Growing up, Megan Kemp just wanted to fit in with her peers in Durango, Iowa. At Iowa State University the junior in agronomy and global resource systems, says she found a place where she feels comfortable embracing and celebrating her differences.
“My mom is Filipino,” says Kemp. “She and my dad met as pen pals while he was serving in the military. He went to visit her in the Philippines, and that’s where they fell in love. It’s honestly the stuff movies are made of.”
Kemp’s extended family are involved in dairy and beef operations in northeastern Iowa. While she lived on a dairy farm, she didn’t do chores.
“My mom’s heritage instilled very traditional ideals about gender roles,” says Kemp. “So I spent more time in the kitchen.”
As a high school student, Kemp participated in the World Food Prize Iowa Youth Institute. She was selected for the Global Youth Institute. She received a $500 scholarship to the College of Agriculture and Life Sciences for her participation. Her plan was to study biology. Given her passion and interest in world hunger, her adviser encouraged her to consider agronomy.
“The day after I switched majors, I walked into Agronomy Hall and immediately Stephanie (Zumbach) and Dr. (Mary) Wiedenhoeft recognized me,” says Kemp. “I knew I’d found the right place.”
At the urging of a fellow student, Kemp attended a Minorities in Agriculture and Natural Resources and Related Sciences (MANRRS) meeting. Kemp had expressed interest in various other clubs on campus, but this one clicked. For the first time, she felt connected to her Filipino culture.
“It allowed me the freedom to experience my own identity,” says Kemp. “I loved growing up in small-town Iowa, but it wasn’t very ethnically diverse, and back then I didn’t realize how much of a difference that made in how I viewed myself.”
Kemp immersed herself in the MANRRS group. She started attending regular meetings and attended the national MANRRS conference. She was elected vice president and later took over as president, serving as the link between the local chapter and the organization’s national officers.
In the fall of 2016, the College of Agriculture and Life Sciences made diversity and inclusion a higher priority after getting feedback from minority students. At that time, the college decided to develop a student-led group to address cultural competency.
The Leaders Enhancing Agriculture, Diversity, Inclusion and Trust (LEAD IT) Collective is committed to building strong leaders and community partners who not only acknowledge the values of diversity, multiculturalism and inclusion, but also recognize the importance of developing intercultural competency through actively engaging academics, multicultural programs and social justice initiatives.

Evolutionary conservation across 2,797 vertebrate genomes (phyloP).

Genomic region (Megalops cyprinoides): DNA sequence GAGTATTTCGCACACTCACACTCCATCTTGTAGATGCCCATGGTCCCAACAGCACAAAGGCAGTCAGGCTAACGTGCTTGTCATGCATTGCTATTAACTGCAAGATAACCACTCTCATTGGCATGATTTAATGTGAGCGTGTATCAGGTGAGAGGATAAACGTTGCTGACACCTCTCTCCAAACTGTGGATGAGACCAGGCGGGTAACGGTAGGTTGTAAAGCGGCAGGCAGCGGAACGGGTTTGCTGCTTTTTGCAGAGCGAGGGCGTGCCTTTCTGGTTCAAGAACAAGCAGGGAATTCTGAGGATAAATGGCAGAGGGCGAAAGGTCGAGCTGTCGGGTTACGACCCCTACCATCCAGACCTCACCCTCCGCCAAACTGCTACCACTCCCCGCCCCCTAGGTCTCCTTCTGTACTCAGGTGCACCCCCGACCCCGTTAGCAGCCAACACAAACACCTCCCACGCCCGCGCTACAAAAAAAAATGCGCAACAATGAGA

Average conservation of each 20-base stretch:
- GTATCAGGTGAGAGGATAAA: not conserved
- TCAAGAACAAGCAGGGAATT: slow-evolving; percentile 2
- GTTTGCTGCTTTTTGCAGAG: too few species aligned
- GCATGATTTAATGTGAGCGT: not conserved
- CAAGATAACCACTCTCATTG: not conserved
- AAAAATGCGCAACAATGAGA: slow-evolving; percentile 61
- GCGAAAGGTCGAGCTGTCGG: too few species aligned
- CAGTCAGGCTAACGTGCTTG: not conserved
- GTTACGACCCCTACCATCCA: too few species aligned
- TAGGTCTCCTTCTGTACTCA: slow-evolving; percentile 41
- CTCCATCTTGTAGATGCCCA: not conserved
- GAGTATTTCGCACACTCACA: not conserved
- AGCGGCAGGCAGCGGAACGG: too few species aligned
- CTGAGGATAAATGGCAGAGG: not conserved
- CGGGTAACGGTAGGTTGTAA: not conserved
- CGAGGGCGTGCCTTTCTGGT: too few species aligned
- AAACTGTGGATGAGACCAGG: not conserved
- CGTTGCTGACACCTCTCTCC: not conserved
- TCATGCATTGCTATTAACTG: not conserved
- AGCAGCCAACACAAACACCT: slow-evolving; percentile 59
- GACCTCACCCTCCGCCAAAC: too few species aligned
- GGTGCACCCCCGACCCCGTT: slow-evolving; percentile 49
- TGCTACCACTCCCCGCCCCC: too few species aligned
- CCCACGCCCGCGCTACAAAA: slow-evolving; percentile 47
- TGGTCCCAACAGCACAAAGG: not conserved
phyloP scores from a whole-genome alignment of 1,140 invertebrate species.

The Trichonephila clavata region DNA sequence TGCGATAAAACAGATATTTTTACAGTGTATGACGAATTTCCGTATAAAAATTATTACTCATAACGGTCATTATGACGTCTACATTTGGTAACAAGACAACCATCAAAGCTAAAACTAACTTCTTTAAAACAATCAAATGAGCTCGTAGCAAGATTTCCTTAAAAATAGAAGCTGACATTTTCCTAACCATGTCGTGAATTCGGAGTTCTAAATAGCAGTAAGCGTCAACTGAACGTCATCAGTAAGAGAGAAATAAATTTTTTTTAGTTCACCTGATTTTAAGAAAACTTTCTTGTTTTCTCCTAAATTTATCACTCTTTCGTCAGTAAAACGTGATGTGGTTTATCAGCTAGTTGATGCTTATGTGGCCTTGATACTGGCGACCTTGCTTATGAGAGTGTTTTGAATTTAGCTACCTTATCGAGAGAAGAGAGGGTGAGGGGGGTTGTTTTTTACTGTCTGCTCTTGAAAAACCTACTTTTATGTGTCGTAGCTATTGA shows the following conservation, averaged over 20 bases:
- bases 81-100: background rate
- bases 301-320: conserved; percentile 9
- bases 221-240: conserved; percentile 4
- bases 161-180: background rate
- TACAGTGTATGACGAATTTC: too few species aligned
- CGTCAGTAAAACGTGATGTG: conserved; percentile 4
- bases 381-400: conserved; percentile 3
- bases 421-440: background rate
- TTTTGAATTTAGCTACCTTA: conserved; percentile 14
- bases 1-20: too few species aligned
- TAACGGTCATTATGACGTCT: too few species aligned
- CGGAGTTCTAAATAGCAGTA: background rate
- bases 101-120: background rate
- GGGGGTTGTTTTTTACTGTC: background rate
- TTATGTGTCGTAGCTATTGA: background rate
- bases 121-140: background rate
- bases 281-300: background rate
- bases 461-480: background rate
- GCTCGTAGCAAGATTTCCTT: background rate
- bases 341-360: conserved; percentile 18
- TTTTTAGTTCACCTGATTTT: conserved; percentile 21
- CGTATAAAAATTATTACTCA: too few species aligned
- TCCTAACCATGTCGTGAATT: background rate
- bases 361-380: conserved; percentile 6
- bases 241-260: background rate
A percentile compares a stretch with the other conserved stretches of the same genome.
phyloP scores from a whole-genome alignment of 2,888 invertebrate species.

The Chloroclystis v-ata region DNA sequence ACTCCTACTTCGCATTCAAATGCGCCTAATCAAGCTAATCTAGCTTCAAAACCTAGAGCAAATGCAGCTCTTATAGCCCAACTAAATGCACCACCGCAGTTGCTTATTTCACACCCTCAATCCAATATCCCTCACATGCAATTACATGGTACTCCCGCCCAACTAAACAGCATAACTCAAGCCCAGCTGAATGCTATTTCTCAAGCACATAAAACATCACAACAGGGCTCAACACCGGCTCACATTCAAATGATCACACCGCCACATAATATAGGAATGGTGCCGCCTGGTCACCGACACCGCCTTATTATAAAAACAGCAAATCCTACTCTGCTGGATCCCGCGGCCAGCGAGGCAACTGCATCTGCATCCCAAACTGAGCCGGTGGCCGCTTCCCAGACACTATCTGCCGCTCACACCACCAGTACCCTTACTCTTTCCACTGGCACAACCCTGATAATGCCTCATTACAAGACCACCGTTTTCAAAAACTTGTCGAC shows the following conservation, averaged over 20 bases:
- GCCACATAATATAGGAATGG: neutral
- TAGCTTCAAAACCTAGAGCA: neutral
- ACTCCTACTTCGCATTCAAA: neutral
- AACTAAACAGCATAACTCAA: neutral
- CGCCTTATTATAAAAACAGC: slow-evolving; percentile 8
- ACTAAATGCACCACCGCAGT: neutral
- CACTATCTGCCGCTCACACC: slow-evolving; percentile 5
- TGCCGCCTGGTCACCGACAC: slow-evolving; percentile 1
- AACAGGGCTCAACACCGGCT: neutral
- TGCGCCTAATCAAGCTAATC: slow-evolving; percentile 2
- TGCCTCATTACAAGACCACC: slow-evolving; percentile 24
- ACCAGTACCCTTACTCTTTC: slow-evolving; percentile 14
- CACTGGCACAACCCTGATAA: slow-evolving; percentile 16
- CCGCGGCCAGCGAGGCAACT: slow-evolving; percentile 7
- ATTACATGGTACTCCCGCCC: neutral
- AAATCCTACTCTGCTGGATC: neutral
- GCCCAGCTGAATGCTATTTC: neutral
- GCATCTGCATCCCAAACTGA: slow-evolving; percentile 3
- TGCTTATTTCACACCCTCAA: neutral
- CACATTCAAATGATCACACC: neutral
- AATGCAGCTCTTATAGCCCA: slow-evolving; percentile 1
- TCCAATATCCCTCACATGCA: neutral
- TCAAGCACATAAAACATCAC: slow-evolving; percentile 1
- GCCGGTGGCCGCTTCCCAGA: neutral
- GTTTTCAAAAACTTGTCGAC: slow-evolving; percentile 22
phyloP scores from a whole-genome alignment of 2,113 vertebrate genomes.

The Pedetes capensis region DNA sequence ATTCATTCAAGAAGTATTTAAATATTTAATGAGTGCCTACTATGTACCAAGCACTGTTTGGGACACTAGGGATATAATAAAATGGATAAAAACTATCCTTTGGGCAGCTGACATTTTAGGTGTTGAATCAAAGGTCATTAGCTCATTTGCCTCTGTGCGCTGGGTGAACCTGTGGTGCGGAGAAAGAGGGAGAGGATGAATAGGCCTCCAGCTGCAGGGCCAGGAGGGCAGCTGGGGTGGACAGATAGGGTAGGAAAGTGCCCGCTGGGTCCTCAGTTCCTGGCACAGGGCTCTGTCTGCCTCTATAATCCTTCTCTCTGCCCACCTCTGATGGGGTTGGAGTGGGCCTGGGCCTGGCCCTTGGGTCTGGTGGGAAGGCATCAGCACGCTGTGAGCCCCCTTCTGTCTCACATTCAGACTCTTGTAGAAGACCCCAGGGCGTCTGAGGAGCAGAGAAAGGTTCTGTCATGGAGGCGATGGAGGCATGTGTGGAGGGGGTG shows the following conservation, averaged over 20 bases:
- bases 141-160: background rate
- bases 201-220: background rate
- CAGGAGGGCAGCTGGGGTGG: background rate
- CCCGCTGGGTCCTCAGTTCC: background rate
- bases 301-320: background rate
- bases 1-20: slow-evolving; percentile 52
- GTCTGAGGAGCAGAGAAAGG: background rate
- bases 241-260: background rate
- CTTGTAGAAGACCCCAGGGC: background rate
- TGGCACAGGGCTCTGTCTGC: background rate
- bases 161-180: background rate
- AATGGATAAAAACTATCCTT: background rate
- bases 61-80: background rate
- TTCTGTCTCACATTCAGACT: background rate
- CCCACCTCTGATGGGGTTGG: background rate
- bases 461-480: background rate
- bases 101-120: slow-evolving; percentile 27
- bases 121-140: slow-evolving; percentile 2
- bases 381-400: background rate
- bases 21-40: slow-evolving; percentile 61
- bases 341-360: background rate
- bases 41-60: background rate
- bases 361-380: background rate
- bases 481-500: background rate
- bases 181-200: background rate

Establishing herself as a leader in MANRRS meant her name rose to the top of the list as the college looked for students to join.
“It has been my pleasure to watch Megan grow and mature as a strong leader and student,” says Theressa Cooper, assistant dean for diversity of the College of Agriculture and Life Sciences. “I have watched Megan grow more self-assured, culturally competent and reflective of the world around her. Megan continuously demonstrates her conviction to exercise determination, diligence and excellence in all things; she is a great model of a young leader.”
“It’s made me a better global citizen.”
The LEAD IT Collective talks about bias, privilege, inclusivity and other multicultural issues in orientation classes, faculty trainings and student events across the college. Members of the collective attended the National Conference on Race and Ethnicity in May and hope to present at next year’s Iowa State Conference on Race and Ethnicity.
The experience in LEAD IT has had a deep impact on Kemp personally and as she looks forward to establishing her professional career.
“It’s made me a better global citizen,” says Kemp. “Personally, I’m learning to speak Tagalog, so I can talk to my grandmother and learn more about my culture.”
It’s changed the lens through which she views the world, including the agronomic principles she’s learning. Cultural issues and concerns are a key element to cropping systems across the globe.
“Always inquisitive, Megan strives to understand different cultures rather than judge them,” says Russ Mullen, retired agronomy professor and Megan’s former adviser. “She has an innate desire to help others and sees the good in people and their potential.”
Kemp will put those skills to use during an internship with the Center for Sustainable Rural Livelihoods in Uganda over the summer studying mixed cropping systems and how culture impacts agriculture.